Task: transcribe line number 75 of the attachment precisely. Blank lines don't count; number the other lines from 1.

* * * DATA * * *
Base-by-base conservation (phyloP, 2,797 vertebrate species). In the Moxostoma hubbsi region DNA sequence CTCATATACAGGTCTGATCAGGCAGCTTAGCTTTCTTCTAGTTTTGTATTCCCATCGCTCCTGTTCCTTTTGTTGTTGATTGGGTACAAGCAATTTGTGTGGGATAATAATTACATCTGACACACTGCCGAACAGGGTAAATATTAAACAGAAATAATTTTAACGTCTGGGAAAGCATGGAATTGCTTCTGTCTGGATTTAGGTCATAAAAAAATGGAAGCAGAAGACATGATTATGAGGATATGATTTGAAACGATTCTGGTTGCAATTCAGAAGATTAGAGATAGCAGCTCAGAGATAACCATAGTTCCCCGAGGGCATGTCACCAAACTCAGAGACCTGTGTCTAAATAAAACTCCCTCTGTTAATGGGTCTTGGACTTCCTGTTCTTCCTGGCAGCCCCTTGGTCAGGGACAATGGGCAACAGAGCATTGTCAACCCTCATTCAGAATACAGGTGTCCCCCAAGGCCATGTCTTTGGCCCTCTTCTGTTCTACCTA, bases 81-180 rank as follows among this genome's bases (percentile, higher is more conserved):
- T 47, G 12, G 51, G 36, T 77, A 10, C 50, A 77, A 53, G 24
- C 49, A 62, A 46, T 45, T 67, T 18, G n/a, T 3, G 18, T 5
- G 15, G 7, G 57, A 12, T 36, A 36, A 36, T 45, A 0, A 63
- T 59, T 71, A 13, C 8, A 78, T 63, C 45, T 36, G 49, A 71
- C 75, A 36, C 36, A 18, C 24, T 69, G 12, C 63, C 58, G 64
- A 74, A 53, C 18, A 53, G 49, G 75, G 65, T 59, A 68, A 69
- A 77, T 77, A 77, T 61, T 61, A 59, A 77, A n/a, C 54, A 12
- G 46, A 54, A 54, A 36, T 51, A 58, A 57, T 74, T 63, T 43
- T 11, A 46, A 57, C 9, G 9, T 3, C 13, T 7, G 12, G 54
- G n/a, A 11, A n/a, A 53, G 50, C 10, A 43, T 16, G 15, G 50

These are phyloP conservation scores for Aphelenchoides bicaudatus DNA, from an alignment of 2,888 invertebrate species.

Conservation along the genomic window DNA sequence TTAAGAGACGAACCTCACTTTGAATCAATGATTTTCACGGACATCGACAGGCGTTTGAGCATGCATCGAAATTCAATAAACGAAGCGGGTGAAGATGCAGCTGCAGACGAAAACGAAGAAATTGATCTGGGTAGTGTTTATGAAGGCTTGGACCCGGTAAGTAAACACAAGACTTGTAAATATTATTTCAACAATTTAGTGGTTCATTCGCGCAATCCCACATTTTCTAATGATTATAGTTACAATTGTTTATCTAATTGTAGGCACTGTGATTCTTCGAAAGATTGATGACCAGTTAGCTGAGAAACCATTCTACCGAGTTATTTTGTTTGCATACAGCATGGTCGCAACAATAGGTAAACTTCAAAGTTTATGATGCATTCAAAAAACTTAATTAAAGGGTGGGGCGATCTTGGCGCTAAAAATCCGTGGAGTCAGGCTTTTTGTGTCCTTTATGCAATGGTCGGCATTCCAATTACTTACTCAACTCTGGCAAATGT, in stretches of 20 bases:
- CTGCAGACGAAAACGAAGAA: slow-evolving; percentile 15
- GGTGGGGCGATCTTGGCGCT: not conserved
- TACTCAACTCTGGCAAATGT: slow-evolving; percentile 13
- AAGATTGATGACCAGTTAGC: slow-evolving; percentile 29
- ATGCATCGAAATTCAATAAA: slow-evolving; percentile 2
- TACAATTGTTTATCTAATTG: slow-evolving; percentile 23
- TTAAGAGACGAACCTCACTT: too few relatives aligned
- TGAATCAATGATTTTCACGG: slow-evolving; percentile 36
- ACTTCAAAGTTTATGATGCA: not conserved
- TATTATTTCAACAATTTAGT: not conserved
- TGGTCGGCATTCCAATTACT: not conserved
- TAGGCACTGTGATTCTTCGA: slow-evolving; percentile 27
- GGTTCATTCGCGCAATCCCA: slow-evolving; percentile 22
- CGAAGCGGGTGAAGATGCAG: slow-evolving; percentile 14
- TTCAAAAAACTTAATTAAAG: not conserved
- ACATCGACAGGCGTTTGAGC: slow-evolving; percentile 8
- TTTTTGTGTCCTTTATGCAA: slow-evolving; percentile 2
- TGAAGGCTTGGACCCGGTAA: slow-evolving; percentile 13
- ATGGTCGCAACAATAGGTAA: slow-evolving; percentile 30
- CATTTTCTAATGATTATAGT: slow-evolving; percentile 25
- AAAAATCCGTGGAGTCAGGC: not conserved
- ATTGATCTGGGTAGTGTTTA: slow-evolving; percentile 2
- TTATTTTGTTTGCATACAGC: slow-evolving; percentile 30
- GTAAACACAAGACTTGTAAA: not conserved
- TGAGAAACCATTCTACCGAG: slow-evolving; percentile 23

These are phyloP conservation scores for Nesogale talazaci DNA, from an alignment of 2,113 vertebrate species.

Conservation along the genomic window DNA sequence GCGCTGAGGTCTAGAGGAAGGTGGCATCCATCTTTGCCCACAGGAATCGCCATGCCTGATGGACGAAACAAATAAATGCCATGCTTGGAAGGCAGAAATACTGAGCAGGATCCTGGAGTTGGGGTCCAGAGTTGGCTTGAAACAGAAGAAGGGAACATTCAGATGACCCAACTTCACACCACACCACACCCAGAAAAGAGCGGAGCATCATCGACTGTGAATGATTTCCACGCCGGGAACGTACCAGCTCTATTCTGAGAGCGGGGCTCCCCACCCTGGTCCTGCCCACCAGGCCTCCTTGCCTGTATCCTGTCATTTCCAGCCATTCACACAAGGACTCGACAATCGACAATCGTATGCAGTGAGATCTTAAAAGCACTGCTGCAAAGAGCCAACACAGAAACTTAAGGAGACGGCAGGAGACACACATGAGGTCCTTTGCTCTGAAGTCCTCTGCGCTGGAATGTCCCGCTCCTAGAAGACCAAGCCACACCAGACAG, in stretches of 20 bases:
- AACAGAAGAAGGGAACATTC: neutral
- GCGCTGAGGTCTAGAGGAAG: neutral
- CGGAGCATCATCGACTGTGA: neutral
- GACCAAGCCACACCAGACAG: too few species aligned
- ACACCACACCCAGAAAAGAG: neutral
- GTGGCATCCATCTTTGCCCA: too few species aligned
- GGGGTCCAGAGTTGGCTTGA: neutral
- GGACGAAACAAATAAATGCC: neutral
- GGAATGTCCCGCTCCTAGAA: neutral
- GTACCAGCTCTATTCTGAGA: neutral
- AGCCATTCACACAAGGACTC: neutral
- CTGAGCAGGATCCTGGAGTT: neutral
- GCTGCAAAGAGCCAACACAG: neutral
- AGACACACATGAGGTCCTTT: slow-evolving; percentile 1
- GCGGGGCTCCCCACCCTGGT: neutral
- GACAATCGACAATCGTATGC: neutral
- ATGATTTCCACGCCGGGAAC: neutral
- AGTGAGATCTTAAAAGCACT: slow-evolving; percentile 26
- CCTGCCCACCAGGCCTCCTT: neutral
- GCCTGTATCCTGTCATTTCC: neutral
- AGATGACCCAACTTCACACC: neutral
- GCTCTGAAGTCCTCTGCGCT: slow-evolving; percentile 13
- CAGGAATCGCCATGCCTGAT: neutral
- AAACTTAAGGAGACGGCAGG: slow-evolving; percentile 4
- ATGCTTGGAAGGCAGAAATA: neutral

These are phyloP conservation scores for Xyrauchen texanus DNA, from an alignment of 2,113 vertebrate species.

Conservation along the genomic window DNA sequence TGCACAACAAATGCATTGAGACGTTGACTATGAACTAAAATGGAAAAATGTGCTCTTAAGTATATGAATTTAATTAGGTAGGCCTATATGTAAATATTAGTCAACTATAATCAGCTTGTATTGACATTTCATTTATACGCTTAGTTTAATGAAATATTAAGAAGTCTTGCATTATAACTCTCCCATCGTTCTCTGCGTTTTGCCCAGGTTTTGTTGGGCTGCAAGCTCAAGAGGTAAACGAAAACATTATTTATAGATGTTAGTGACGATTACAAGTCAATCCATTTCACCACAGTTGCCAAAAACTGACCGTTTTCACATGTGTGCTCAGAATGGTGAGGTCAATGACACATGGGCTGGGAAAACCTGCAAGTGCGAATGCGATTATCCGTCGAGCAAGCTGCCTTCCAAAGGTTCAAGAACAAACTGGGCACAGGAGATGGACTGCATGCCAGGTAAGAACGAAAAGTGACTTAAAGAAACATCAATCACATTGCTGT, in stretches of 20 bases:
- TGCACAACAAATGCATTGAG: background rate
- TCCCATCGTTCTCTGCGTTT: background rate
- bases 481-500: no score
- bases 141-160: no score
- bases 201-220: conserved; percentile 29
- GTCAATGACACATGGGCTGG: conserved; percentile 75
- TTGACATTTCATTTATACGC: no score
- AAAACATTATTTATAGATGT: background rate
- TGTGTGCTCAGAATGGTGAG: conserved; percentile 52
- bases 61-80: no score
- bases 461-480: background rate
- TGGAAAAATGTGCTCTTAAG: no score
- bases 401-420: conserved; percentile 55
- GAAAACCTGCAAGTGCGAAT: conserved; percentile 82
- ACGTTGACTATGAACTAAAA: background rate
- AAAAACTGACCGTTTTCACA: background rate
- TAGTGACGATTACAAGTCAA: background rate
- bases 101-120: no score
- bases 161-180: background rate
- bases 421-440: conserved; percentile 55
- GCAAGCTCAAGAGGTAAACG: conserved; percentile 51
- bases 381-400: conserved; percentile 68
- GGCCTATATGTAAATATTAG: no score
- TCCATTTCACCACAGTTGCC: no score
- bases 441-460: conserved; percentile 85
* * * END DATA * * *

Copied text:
- AAAACATTATTTATAGATGT: background rate